Have you ever noticed those funny white or brown lines on peppers? It is called pepper corking. The white lines are actually stretch marks that appear when the pepper grows too quickly in one direction, causing the skin to tear.
This happens because of a lack of nutrients or water. If you see these white lines on your pepper, it’s time to stop watering them so much.
let’s take Jalapeño peppers… Some minor jalapeño skin cracking is typical on these peppers and is known as jalapeño corking.
What exactly is corking on jalapeño peppers, and does it have an impact on the quality?
There are many different things that contribute to the taste of a jalapeno pepper such as its colour, shape and size. But did you know that the texture of the pepper’s skin can also impact its flavour?
so let’s explore what the white lines are on peppers:.
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Table of Contents
What is Corking?
Corking is a condition that can affect all peppers in which small cracks form on the surface of the pepper. These cracks are often mistaken for blemishes or scars, but they are actually a natural occurrence on most jalapeños. Jalapeño corking is not harmful to eat and will not affect the quality of the pepper. However, it can sometimes be an indicator of improper growing conditions.
When you notice skin cracking in this way, it simply indicates that the pepper has to stretch to accommodate the fast growth of the fruit. When there is a lot of rain or any other source of water (soaker hoses), as well as plenty of sunshine, the pepper goes into a growth spurt, causing corking. Many different sorts of hot peppers are subject to this corking process, although not sweet pepper cultivars.
What’s different about corked peppers?
Aside from the obvious, corked peppers are supposed to be sweeter and far hotter. While it is true in some cases, we have read that this is a myth, with no impact on capsaicin content or taste.
In the United States and the United Kingdom, corking is viewed as a flaw, and it makes perfect sense. Would you ingest anything with ugly brown stretch marks all over it if you don’t know what it is? Most likely not. According to reports, in Mexico, South, and Central America, corking is associated with quality and tends to bring higher prices at local markets.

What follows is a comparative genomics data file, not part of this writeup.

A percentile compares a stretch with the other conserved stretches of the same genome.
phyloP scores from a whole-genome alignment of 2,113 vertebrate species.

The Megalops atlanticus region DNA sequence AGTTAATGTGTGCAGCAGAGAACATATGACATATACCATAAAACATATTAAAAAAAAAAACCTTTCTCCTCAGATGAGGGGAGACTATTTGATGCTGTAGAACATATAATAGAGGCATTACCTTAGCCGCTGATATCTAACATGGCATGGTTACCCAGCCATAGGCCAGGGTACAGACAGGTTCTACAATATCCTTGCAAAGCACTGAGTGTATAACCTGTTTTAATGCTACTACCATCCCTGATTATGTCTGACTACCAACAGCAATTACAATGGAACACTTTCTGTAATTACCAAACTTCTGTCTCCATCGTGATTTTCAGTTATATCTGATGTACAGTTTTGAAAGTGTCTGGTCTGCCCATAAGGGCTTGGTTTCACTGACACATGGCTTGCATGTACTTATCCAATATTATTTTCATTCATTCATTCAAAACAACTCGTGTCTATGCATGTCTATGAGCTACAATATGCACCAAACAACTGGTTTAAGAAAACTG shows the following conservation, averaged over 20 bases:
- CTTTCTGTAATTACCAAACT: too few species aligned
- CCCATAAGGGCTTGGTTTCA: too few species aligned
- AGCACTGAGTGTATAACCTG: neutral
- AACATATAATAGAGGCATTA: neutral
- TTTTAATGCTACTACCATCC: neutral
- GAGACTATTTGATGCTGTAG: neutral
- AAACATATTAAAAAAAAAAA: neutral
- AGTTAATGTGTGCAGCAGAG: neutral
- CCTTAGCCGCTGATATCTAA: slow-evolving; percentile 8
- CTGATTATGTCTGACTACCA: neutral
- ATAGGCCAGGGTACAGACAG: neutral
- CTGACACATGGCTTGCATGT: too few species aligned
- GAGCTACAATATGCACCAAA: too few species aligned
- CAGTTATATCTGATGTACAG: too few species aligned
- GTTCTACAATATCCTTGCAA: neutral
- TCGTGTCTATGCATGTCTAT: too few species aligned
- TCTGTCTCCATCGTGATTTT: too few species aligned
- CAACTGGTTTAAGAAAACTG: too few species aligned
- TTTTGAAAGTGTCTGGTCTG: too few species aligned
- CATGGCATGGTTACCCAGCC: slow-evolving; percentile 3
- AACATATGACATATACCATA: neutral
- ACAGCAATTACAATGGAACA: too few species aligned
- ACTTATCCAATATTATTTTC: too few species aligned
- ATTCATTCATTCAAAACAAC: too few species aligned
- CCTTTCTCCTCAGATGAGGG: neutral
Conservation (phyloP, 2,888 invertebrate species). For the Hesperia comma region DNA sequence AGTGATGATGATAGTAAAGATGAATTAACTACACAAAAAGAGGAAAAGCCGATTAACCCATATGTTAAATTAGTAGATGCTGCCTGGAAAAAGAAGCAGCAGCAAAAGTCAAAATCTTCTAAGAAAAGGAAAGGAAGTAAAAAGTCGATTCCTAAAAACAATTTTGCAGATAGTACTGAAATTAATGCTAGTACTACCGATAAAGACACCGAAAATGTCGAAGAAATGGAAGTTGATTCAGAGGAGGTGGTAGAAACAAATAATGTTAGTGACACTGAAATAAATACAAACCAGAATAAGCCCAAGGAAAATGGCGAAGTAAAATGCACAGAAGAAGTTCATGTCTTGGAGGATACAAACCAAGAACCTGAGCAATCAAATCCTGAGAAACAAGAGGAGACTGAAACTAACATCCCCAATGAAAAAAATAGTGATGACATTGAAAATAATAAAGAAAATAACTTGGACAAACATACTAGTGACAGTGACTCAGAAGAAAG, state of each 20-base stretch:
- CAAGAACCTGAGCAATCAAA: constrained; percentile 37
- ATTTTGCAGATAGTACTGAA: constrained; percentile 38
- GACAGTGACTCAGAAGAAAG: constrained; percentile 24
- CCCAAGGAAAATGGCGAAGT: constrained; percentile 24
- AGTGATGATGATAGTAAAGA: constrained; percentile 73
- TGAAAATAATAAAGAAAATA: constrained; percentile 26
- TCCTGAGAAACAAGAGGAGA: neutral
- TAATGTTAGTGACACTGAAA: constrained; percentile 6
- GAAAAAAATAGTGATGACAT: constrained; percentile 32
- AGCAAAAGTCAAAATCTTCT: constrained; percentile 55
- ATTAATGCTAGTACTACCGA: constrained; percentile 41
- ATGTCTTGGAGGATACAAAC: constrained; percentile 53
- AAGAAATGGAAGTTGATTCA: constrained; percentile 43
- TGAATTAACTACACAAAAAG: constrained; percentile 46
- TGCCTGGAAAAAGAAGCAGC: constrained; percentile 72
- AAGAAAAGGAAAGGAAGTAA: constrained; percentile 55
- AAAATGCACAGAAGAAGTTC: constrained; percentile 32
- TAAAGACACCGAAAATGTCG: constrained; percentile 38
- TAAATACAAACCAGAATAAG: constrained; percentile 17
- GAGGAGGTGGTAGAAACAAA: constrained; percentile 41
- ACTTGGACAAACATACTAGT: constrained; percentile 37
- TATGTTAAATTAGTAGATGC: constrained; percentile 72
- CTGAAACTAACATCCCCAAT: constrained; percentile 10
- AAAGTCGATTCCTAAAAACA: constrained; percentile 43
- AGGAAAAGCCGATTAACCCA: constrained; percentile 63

Does corking mean the pepper is maturing?
This is typically the case. We have observed numerous juvenile green jalapeños develop significant symptoms of corking before reaching their red matured colour. It’s definitely a good predictor of when it’ll be time to pick them.
Learn how to grow your own chilli peppers in a blog that we wrote.
Frequently Asked Questions
Can you eat a corked jalapeno?
Yes, you can eat a corked jalapeno. The skin cracking does not mean the pepper is bad or unsafe to eat. In fact, it’s quite the opposite! The cracks are simply an indicator that the pepper has to stretch to accommodate the rapid growth of the fruit.
Is corking a sign of over-fertilization?
No, corking is not a sign of over-fertilization. It’s actually a natural occurrence on most jalapeños and other types of hot red peppers when they get plenty of water and sunshine.
What causes corking in peppers?
Corking in peppers is caused by several factors, including rapid growth due to abundant rain or water, and plenty of sunshine.
What are striations on a pepper?
Striations on a pepper are actually stretch marks that appear when the pepper grows too quickly in one direction, causing the skin to tear. This happens because of a lack of nutrients or overwatering.
Should you wear gloves when picking peppers?
Almost all respondents responded in the affirmative, recommending that you wear them at all times, even before cutting the capsaicin bombs. However, one source advised only wearing gloves once you’ve cut into the peppers and exposed their seeds and ribs.
Why are my jalapeños turning black?
It’s possible that your jalapeños are turning black because of the cold weather. This is a natural occurrence and does not mean that the pepper is bad or unsafe to eat.
What are the other factors in determining hotness?
There are several different things that contribute to the heat of jalapeños, including time of harvest and variety (whether it’s an immature or mature fruit). Other than genetics, environmental conditions such as temperature and humidity play key roles in how hot your bell pepper will be. When you grow them yourself at home, growing conditions are 100% controllable.
So now you know a little bit more about what those lines on your peppers mean. Next time you’re at the grocery store, don’t be afraid to pick up a few jalapeños with corking – they’ll likely have a nicer flavour than their non-corked counterparts!
Do you want to learn how you can preserve your own peppers? Follow an article that we wrote that covers this.